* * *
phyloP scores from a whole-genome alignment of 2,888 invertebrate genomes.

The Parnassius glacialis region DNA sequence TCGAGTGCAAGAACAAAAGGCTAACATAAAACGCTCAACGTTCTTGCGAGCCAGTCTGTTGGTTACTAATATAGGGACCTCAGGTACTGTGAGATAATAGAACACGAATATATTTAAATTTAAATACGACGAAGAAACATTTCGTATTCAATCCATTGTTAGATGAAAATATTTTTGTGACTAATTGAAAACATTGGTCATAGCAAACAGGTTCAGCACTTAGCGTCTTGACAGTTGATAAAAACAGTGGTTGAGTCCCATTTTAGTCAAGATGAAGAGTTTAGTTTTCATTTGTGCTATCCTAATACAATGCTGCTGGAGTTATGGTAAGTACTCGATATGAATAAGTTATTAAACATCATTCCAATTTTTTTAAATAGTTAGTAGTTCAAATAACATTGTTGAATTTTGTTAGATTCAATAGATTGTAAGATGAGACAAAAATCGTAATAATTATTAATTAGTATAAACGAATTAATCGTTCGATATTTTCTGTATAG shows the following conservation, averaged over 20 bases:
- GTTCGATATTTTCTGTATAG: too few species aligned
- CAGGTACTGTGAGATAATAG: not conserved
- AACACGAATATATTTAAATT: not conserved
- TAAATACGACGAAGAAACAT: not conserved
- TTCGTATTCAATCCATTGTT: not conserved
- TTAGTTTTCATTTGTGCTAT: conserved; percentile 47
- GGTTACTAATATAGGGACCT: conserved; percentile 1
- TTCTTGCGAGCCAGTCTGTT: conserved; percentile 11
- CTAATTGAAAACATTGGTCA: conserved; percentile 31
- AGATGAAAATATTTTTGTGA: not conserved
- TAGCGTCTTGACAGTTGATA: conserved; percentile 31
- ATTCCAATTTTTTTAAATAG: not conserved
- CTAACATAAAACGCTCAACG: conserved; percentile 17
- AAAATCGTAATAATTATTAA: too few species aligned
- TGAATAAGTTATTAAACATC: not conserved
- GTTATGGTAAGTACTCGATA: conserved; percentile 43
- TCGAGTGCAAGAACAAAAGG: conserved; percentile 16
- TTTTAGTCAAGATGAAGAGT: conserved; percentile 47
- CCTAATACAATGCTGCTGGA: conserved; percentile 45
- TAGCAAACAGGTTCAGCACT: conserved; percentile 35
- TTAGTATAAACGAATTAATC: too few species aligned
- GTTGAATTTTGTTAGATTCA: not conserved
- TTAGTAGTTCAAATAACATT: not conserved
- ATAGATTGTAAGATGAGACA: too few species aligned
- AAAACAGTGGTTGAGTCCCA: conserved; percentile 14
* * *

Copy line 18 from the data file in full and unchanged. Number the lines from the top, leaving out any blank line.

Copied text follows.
- GTTATGGTAAGTACTCGATA: conserved; percentile 43